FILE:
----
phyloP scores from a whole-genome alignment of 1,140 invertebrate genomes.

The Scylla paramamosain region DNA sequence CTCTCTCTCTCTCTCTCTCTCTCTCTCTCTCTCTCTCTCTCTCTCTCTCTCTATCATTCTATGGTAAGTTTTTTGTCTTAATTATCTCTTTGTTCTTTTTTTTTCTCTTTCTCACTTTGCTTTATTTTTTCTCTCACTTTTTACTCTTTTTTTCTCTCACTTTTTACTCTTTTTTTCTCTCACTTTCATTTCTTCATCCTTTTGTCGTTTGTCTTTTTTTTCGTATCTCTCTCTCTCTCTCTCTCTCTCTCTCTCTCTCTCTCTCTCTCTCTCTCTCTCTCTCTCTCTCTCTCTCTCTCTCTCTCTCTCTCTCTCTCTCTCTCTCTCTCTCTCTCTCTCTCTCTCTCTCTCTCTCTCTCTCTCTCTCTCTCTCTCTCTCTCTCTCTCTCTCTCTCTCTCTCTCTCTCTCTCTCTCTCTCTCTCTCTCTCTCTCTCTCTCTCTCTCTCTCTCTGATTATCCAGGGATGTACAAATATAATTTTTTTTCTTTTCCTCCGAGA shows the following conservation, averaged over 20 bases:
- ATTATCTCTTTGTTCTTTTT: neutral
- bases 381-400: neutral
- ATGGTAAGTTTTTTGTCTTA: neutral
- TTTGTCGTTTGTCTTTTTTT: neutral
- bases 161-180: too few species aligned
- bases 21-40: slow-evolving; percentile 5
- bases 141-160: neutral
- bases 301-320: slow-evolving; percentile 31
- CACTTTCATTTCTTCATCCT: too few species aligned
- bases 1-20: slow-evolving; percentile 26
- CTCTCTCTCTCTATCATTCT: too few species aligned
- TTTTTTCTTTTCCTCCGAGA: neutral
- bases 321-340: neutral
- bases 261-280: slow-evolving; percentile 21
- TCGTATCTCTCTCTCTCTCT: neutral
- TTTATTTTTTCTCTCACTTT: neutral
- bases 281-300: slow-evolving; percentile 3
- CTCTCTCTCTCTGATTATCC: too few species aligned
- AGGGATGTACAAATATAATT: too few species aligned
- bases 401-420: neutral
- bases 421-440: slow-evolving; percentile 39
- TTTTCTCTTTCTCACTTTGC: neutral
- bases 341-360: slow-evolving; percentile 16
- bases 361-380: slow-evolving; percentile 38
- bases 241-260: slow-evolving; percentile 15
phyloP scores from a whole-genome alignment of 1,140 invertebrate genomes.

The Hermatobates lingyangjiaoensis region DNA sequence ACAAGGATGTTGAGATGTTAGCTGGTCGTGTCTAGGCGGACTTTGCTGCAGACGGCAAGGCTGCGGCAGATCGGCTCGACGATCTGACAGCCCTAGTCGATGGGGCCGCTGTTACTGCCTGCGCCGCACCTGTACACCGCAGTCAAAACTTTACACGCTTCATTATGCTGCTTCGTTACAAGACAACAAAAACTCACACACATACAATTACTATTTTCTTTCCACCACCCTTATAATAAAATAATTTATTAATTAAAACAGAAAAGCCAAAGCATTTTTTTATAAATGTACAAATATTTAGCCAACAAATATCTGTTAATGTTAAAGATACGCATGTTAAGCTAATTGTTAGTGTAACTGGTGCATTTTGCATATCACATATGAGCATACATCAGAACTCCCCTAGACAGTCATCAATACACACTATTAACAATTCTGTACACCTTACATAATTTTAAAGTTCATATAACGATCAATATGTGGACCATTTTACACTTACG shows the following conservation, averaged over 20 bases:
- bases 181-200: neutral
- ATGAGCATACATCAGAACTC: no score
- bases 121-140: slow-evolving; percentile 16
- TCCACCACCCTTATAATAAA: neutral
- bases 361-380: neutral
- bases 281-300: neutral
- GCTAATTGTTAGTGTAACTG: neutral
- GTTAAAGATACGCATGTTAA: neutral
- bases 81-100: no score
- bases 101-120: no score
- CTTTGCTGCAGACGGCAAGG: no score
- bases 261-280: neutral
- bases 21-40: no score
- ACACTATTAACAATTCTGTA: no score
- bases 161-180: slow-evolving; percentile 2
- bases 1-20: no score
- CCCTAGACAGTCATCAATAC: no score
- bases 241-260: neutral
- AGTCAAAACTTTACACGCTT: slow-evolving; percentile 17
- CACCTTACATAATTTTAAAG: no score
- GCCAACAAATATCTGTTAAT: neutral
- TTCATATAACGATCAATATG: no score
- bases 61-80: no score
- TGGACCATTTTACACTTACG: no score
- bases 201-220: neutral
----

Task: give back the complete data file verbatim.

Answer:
phyloP scores from a whole-genome alignment of 1,140 invertebrate genomes.

The Scylla paramamosain region DNA sequence CTCTCTCTCTCTCTCTCTCTCTCTCTCTCTCTCTCTCTCTCTCTCTCTCTCTATCATTCTATGGTAAGTTTTTTGTCTTAATTATCTCTTTGTTCTTTTTTTTTCTCTTTCTCACTTTGCTTTATTTTTTCTCTCACTTTTTACTCTTTTTTTCTCTCACTTTTTACTCTTTTTTTCTCTCACTTTCATTTCTTCATCCTTTTGTCGTTTGTCTTTTTTTTCGTATCTCTCTCTCTCTCTCTCTCTCTCTCTCTCTCTCTCTCTCTCTCTCTCTCTCTCTCTCTCTCTCTCTCTCTCTCTCTCTCTCTCTCTCTCTCTCTCTCTCTCTCTCTCTCTCTCTCTCTCTCTCTCTCTCTCTCTCTCTCTCTCTCTCTCTCTCTCTCTCTCTCTCTCTCTCTCTCTCTCTCTCTCTCTCTCTCTCTCTCTCTCTCTCTCTCTCTCTCTCTCTCTCTGATTATCCAGGGATGTACAAATATAATTTTTTTTCTTTTCCTCCGAGA shows the following conservation, averaged over 20 bases:
- ATTATCTCTTTGTTCTTTTT: neutral
- bases 381-400: neutral
- ATGGTAAGTTTTTTGTCTTA: neutral
- TTTGTCGTTTGTCTTTTTTT: neutral
- bases 161-180: too few species aligned
- bases 21-40: slow-evolving; percentile 5
- bases 141-160: neutral
- bases 301-320: slow-evolving; percentile 31
- CACTTTCATTTCTTCATCCT: too few species aligned
- bases 1-20: slow-evolving; percentile 26
- CTCTCTCTCTCTATCATTCT: too few species aligned
- TTTTTTCTTTTCCTCCGAGA: neutral
- bases 321-340: neutral
- bases 261-280: slow-evolving; percentile 21
- TCGTATCTCTCTCTCTCTCT: neutral
- TTTATTTTTTCTCTCACTTT: neutral
- bases 281-300: slow-evolving; percentile 3
- CTCTCTCTCTCTGATTATCC: too few species aligned
- AGGGATGTACAAATATAATT: too few species aligned
- bases 401-420: neutral
- bases 421-440: slow-evolving; percentile 39
- TTTTCTCTTTCTCACTTTGC: neutral
- bases 341-360: slow-evolving; percentile 16
- bases 361-380: slow-evolving; percentile 38
- bases 241-260: slow-evolving; percentile 15
phyloP scores from a whole-genome alignment of 1,140 invertebrate genomes.

The Hermatobates lingyangjiaoensis region DNA sequence ACAAGGATGTTGAGATGTTAGCTGGTCGTGTCTAGGCGGACTTTGCTGCAGACGGCAAGGCTGCGGCAGATCGGCTCGACGATCTGACAGCCCTAGTCGATGGGGCCGCTGTTACTGCCTGCGCCGCACCTGTACACCGCAGTCAAAACTTTACACGCTTCATTATGCTGCTTCGTTACAAGACAACAAAAACTCACACACATACAATTACTATTTTCTTTCCACCACCCTTATAATAAAATAATTTATTAATTAAAACAGAAAAGCCAAAGCATTTTTTTATAAATGTACAAATATTTAGCCAACAAATATCTGTTAATGTTAAAGATACGCATGTTAAGCTAATTGTTAGTGTAACTGGTGCATTTTGCATATCACATATGAGCATACATCAGAACTCCCCTAGACAGTCATCAATACACACTATTAACAATTCTGTACACCTTACATAATTTTAAAGTTCATATAACGATCAATATGTGGACCATTTTACACTTACG shows the following conservation, averaged over 20 bases:
- bases 181-200: neutral
- ATGAGCATACATCAGAACTC: no score
- bases 121-140: slow-evolving; percentile 16
- TCCACCACCCTTATAATAAA: neutral
- bases 361-380: neutral
- bases 281-300: neutral
- GCTAATTGTTAGTGTAACTG: neutral
- GTTAAAGATACGCATGTTAA: neutral
- bases 81-100: no score
- bases 101-120: no score
- CTTTGCTGCAGACGGCAAGG: no score
- bases 261-280: neutral
- bases 21-40: no score
- ACACTATTAACAATTCTGTA: no score
- bases 161-180: slow-evolving; percentile 2
- bases 1-20: no score
- CCCTAGACAGTCATCAATAC: no score
- bases 241-260: neutral
- AGTCAAAACTTTACACGCTT: slow-evolving; percentile 17
- CACCTTACATAATTTTAAAG: no score
- GCCAACAAATATCTGTTAAT: neutral
- TTCATATAACGATCAATATG: no score
- bases 61-80: no score
- TGGACCATTTTACACTTACG: no score
- bases 201-220: neutral